Expedia looks at eye tracking, facial recognition

From left: Kyle Schatzel, PR Manager, Expedia Group, Lodging Partner Services; Adam Smolinski, Director User Research, Brand Expedia; Emmy Arndt, Sr. Manager User Experience Research, Brand Expedia; Dave McDowell, Technician, Brand Expedia; and Mary Zajac, PR Manager Brand Expedia.

From left: Kyle Schatzel, PR Manager, Expedia Group, Lodging Partner Services; Adam Smolinski, Director User Research, Brand Expedia; Emmy Arndt, Sr. Manager User Experience Research, Brand Expedia; Dave McDowell, Technician, Brand Expedia; and Mary Zajac, PR Manager Brand Expedia.

TORONTO — Expedia brought its portable lab to Toronto to demonstrate eye tracking and face reading technology to journalists and hoteliers Sept. 17. The technology helps the company troubleshoot website problems and learn more about their customers.

Canadian Lodging News attended the media session. The hotelier event was well attended and the partners were very interested in seeing how the technology worked. Expedia Group demos the innovation lab with their lodging suppliers on a regular basis.

“We want to demonstrate what user researchers do, understanding who our customers are and studying their behaviours,” said Adam Smolinski, director of user research. “Expedia is customer-centric. The core of Expedia is our customers.”

With more than $1.6 billion USD invested in technology and innovation in 2018 alone, Expedia Group is investing in tools and features that help them work better with suppliers to provide an elevated experience for travellers. The tools can be used to look at all of the Expedia Group websites, including Expedia Partner Central, the hotel-facing site.

When Smolinski was a little boy, his family went to a Western-themed restaurant, complete with cowboy hats. When young Adam went to find the restrooms, he was utterly confused by the labels on the three doors in the hallway. One said Cowboys, one said Cowgirls and the third said Exit. “I'm not a cow and I'm not a girl,” he thought, ruling that door out. “Cowboys are big and strong — what if there are actual cowboys in there?” Afraid of that possibility, he went through the third door, the emergency exit, setting off all kinds of sirens that startled him so much, his cowboy hat flew off.  He returned to his seat, embarrassed and ashamed.

How could the restaurant have avoided the problem, since children sometimes take things literally and do things like that? How could they have better met the needs of their clientele?

David and Sarah use the facial recognition and eye tracking technology.

David and Sarah use the facial recognition and eye tracking technology.

“That's our purpose — to bring the world within reach of travellers, but travel is complicated and confusing. Our job is to learn who our customers are, what their behaviour is, and how to make the booking experience more enjoyable, easy and accessible,” Smolinski said.

Emmy Arndt of Expedia's research department gave a specific example of how the new technology helped identify problems with Expedia websites. Traffic on one of their sites dropped significantly following a redesign, and one of the technical product managers reached out to the research team. 

“People stumbled over the new date selector, prompting a very specific study of the date component to make it easier to use. They found that users changed the date, but didn't click the button needed to make that date change. We quickly found the issue, fixed it and the click throughs went back up.”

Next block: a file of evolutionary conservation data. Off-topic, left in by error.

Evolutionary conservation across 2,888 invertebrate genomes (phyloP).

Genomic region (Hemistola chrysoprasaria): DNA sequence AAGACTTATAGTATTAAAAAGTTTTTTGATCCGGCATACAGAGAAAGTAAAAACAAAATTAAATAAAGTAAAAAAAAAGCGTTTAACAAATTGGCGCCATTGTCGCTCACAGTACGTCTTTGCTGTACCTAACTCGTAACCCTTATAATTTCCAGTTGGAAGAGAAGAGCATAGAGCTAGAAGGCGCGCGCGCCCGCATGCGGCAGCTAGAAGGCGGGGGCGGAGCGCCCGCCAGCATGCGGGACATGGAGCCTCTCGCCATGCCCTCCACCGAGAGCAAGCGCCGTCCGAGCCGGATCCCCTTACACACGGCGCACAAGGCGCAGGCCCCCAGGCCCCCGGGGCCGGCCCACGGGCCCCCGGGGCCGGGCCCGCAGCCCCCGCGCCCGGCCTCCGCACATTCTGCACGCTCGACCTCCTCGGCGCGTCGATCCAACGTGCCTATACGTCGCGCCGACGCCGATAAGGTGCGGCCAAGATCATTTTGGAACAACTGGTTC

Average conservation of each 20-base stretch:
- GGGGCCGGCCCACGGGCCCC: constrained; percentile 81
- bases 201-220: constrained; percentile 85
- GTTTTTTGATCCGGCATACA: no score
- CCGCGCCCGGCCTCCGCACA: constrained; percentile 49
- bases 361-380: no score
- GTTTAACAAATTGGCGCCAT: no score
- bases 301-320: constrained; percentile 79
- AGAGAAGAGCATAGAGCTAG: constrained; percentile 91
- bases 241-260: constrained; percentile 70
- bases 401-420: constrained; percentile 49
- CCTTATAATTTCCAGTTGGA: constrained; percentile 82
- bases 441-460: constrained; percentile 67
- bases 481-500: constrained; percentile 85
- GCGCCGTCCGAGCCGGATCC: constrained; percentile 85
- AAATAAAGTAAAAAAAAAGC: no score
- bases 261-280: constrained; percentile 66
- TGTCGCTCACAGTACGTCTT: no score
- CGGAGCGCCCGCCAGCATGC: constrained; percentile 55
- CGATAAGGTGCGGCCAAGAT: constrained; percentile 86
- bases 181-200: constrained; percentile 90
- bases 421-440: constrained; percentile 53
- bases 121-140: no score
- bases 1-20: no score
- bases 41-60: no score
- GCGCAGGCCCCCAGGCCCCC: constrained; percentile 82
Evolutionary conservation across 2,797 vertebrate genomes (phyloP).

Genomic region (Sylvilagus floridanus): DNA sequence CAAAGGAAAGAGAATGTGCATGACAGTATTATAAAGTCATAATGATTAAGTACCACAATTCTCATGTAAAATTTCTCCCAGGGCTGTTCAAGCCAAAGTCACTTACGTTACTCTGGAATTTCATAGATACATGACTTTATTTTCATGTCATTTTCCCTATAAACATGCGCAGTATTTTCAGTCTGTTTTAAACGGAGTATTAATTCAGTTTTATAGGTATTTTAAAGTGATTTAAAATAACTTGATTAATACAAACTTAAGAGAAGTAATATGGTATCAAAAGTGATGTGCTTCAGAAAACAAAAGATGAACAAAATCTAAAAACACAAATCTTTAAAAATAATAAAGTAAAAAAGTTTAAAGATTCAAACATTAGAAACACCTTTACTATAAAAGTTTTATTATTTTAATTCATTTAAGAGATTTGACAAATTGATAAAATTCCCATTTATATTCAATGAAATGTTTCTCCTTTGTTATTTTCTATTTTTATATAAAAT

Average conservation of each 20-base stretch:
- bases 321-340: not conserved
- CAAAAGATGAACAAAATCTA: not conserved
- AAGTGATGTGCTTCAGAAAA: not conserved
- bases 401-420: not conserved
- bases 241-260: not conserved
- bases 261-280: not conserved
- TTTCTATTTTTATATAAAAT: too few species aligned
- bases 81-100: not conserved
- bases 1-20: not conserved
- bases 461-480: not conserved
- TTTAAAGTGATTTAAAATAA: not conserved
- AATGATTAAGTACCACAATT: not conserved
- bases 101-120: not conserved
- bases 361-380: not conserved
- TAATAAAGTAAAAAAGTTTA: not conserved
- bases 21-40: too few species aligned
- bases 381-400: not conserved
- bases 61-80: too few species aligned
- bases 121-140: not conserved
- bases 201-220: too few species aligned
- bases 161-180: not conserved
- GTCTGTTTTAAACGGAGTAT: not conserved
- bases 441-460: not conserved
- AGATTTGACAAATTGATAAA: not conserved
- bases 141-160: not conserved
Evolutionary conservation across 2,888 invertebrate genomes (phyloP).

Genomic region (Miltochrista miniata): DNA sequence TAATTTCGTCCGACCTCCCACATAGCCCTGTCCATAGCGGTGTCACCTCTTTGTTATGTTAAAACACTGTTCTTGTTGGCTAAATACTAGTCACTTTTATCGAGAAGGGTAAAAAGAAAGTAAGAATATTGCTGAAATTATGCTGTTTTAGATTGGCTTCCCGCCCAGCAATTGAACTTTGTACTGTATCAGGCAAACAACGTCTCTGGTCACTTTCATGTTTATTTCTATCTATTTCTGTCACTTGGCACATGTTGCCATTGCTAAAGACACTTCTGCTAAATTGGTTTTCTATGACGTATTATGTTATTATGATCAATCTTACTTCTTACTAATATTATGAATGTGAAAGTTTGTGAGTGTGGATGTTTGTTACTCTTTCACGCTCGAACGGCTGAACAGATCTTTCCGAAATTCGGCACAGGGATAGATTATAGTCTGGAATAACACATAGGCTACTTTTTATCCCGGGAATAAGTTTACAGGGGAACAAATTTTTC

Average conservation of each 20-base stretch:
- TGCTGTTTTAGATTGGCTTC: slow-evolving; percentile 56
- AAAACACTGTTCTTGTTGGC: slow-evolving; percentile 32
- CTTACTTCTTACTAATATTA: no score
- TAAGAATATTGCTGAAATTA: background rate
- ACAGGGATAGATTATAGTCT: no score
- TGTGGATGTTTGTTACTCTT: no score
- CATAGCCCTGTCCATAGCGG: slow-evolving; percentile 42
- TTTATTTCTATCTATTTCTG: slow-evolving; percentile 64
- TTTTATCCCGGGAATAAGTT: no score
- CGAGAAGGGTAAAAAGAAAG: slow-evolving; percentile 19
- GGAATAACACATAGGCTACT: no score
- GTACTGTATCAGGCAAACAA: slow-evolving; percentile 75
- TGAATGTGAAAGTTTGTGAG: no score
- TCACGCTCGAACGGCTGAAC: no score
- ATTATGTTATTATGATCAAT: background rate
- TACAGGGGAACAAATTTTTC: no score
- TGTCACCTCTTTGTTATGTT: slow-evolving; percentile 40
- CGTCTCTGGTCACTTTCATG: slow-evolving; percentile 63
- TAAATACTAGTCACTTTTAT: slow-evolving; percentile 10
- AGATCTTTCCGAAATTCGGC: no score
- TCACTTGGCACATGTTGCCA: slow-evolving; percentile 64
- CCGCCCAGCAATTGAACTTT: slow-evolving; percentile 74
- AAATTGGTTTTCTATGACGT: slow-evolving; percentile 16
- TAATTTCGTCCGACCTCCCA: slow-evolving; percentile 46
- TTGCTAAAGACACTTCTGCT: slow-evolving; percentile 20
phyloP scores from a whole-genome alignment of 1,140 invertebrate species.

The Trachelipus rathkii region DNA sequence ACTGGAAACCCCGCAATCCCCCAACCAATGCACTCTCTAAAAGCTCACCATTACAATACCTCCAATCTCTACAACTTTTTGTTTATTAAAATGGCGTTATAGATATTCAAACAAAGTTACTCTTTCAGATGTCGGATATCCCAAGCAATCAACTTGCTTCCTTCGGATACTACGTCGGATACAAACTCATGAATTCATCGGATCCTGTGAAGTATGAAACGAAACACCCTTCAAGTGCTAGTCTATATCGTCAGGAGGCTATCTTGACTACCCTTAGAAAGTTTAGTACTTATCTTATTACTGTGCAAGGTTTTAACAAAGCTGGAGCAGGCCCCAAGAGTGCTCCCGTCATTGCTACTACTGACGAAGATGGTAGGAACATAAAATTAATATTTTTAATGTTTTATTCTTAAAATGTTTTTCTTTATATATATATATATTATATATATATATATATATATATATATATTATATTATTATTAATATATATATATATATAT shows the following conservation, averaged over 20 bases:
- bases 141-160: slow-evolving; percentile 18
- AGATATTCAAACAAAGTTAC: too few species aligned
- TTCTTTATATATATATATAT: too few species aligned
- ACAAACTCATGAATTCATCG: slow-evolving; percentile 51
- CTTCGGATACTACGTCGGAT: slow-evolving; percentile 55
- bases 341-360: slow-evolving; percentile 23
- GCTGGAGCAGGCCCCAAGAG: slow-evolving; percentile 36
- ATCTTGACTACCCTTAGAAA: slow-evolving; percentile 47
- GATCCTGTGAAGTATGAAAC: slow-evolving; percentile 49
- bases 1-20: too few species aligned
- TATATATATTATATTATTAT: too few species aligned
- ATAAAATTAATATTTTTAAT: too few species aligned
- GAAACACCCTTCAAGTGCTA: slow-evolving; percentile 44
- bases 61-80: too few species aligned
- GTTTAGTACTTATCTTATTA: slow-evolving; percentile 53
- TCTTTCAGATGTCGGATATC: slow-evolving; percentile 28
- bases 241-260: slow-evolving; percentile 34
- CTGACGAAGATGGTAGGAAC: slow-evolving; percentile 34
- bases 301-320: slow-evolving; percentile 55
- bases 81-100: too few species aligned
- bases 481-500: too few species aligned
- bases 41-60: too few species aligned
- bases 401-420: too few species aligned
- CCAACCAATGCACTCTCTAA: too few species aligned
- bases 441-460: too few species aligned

Expedia studies this type of behaviour in its three innovation labs in London, Singapore and Bellevue, Washington, Expedia's world headquarters. Then also have a portable lab, that fits in a large suitcase. “We can bring it to people's homes — anywhere they shop or plan travel,” Smolinski said.

Two of the more advanced technologies are eye tracking, to see where people are looking at a web page or app; and a face reader that can analyze emotion without questioning the study subject. The technology maps key points on the human face to determine whether the subject is feeling sadness, disgust, anger, joy or surprise.

“We are not testing your decision making — there are no right or wrong answers,” Smolinsky told demo subject Sarah, who used a computer to book a pretend trip. “You won't hurt my feelings — we just want to know why you are reacting this way, and we want you to give us a running commentary.”

The audience watched as a yellow line indicated where Sarah's eyes were going — who knew the eyes moved so quickly from one part of a screen to another! This helped the researchers map where she was looking on the site.  At the same time, the facial recognition technology checked which emotions she was feeling — mostly joy as she was planning a trip to Mexico City; but a mild anger or sadness when she realized there were not that many hotels to choose from in the area she wanted to go.

Lab manager David with journalist Jim Byers.

Lab manager David with journalist Jim Byers.

Travel journalist Jim Byers was the subject for the mobile app, and he gave running commentary while he went through the exercise of booking a flight to  Vancouver. His experience provided some valuable input for the researchers: Byers was pleasantly surprised to find an inexpensive flight to Vancouver; then less impressed when he realized the currency was U.S. dollars, even though he was looking at Expedia.ca. He had no trouble with the expression “outbound flight,” but did stumble over the term, “inbound flight,” as the more common term in Canada is “return flight.”